The nodes of A* on a navigation mesh are the vertices of the navigation mesh. When searching with A*, you assume the navigation mesh is a waypoint graph, because due to the convexity of each polygon, you know that each node is directly connected to every other node within the polygon, so there's absolutely no difference between a search on a navigation mesh and a search on a waypoint graph.


This article explains it very well.



The only difference between a navigation mesh and a waypoint graph is the vertices of a navigation mesh hold information about an area rather than a single passable point. After the path has been found, the next step is to apply a funnel algorithm to simplify the found nodes into a more direct path.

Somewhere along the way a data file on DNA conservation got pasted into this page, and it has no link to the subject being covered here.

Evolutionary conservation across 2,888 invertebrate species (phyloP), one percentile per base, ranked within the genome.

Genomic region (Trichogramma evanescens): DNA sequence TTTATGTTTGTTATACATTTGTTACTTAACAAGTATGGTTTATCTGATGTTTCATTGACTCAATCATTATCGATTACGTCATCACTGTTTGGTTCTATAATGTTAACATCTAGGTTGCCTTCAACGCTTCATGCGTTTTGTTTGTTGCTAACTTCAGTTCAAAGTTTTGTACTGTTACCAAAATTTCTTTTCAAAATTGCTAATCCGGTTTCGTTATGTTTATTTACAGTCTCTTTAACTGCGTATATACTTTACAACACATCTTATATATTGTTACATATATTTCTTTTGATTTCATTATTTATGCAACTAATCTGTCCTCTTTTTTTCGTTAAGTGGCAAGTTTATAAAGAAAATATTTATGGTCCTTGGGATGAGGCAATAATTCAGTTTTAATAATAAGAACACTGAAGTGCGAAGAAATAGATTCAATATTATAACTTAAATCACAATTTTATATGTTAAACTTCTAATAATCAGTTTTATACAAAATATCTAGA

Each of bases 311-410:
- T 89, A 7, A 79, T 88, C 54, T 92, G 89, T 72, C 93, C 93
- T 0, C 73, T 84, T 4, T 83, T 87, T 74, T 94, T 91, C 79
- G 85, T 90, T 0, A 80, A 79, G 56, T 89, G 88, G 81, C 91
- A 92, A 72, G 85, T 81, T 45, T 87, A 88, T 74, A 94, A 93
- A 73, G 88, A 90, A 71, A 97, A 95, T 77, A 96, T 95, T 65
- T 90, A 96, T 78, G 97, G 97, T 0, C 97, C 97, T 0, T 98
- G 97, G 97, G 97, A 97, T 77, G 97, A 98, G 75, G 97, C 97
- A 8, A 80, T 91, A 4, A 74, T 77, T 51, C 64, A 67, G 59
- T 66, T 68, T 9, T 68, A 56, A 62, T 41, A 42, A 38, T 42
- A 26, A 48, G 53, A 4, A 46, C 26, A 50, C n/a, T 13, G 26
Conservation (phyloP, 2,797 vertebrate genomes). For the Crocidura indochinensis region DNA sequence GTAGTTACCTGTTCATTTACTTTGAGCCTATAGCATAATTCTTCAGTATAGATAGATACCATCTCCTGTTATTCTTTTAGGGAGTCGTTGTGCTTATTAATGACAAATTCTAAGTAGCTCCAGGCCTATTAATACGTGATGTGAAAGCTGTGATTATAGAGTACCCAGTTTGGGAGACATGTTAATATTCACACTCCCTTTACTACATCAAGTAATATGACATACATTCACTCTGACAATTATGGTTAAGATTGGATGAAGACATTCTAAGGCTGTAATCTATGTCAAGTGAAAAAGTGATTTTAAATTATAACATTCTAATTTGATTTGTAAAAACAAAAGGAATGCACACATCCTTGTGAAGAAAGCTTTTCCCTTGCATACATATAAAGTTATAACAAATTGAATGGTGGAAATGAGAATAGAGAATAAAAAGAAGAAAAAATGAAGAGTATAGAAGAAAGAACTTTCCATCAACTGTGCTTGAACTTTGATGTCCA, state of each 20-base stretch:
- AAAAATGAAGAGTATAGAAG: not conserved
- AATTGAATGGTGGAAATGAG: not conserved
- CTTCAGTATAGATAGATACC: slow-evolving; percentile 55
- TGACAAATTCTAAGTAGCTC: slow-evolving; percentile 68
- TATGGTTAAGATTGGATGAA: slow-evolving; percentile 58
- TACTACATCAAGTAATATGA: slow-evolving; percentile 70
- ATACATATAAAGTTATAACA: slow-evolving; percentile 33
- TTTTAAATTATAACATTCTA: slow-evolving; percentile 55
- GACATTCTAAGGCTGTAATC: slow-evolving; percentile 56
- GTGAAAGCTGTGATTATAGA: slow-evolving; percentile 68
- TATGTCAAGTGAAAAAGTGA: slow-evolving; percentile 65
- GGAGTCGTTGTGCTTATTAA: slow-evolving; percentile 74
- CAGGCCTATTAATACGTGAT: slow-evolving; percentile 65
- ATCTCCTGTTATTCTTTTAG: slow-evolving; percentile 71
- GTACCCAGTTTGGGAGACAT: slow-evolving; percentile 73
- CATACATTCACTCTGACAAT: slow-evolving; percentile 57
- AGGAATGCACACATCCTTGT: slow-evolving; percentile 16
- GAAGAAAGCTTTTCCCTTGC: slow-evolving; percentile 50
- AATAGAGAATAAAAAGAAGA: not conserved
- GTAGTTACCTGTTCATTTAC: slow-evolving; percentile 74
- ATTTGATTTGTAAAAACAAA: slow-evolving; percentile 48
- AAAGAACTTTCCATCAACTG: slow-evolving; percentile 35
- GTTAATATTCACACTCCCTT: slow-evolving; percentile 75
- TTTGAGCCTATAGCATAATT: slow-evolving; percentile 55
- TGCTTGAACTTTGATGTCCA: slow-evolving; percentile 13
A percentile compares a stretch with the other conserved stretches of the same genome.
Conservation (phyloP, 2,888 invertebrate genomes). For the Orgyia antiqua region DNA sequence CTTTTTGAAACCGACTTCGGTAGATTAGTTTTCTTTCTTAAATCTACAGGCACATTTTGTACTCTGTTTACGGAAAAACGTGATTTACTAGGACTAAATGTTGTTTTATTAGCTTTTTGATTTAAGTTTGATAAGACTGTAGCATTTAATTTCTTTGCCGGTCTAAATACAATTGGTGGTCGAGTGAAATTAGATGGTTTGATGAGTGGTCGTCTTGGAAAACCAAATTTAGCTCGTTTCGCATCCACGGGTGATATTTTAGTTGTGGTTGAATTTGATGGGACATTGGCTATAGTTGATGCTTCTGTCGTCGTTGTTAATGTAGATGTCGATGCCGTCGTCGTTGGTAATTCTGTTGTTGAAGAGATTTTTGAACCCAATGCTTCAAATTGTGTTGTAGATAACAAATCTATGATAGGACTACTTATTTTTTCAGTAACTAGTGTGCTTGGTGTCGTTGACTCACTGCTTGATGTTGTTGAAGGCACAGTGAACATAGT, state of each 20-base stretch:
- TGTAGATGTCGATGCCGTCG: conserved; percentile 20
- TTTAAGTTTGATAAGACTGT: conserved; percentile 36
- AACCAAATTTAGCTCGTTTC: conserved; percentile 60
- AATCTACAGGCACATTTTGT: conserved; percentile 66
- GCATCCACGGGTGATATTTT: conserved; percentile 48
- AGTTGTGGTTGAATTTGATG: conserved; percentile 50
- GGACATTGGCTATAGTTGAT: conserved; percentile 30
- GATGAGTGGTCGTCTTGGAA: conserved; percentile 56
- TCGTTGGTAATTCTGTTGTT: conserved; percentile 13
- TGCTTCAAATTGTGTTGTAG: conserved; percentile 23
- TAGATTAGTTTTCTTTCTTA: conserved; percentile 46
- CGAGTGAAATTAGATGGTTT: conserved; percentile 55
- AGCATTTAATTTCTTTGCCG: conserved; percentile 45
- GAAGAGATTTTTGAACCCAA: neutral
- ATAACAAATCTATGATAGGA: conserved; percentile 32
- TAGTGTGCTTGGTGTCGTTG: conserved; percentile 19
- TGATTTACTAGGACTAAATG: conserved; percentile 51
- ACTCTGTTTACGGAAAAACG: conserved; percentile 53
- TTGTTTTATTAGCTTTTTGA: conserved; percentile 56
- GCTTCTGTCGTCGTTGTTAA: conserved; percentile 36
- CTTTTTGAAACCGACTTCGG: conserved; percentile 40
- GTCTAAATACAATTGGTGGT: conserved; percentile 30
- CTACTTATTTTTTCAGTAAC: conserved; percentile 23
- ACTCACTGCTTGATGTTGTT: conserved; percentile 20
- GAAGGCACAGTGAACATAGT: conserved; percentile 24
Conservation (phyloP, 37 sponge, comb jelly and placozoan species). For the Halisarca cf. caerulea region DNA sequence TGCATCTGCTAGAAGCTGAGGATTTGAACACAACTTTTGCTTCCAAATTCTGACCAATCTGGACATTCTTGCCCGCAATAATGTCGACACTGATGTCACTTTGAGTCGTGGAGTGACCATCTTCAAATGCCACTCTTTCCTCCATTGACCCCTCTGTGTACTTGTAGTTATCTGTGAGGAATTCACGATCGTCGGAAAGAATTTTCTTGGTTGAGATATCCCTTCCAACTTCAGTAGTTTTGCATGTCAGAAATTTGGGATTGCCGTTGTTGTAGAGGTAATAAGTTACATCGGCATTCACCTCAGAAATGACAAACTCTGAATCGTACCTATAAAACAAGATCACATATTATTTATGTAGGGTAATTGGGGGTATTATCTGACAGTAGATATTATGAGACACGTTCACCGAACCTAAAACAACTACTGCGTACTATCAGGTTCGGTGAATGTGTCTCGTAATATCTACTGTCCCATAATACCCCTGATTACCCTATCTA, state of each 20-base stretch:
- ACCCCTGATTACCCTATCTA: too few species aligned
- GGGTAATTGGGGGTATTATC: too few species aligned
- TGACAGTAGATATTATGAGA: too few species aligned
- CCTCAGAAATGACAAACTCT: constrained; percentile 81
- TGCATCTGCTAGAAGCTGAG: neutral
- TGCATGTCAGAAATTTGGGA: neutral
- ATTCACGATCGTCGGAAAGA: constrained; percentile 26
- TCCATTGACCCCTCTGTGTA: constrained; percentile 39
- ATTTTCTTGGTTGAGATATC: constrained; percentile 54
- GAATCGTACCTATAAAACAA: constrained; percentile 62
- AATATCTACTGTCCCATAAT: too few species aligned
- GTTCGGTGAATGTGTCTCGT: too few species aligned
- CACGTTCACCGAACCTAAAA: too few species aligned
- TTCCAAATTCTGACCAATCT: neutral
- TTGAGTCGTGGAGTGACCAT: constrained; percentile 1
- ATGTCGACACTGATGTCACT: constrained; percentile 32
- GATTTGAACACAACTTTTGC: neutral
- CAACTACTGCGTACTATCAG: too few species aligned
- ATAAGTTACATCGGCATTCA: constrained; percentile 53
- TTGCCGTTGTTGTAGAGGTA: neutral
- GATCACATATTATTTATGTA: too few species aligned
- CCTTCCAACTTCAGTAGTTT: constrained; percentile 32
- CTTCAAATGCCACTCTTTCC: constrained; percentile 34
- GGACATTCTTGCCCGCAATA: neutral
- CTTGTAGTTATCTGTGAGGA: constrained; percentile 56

I recommend reading through the documentation of the two libraries recastnavigation and detour. They are documented on CritterAI's website: http://www.critterai.org

#5107133 Such code. Wow. So Shibe. Very doge.

Posted by TheComet on 05 November 2013 - 05:28 AM


such compile


very code

shibe doge wow


Did you run it on this?


#5103819 How to write a undertemined size array to a txt file?

Posted by TheComet on 23 October 2013 - 12:24 PM

but how do i assign those values into my variables? and how do i do it if it's, for example, an array?

That's basically what my code is demonstrating. It's reading an arbitrary amount of data from a text file and pushing them into an std::vector<T> (remember, that's an "array").


Maybe I'm not quite understanding what you're asking. Could you elaborate more? What arrays are you using now? Are you using std::vector<T>? Please post your declaration of playerItem[] again so we're on the same page.


Can you also provide the code you're using to write to the file?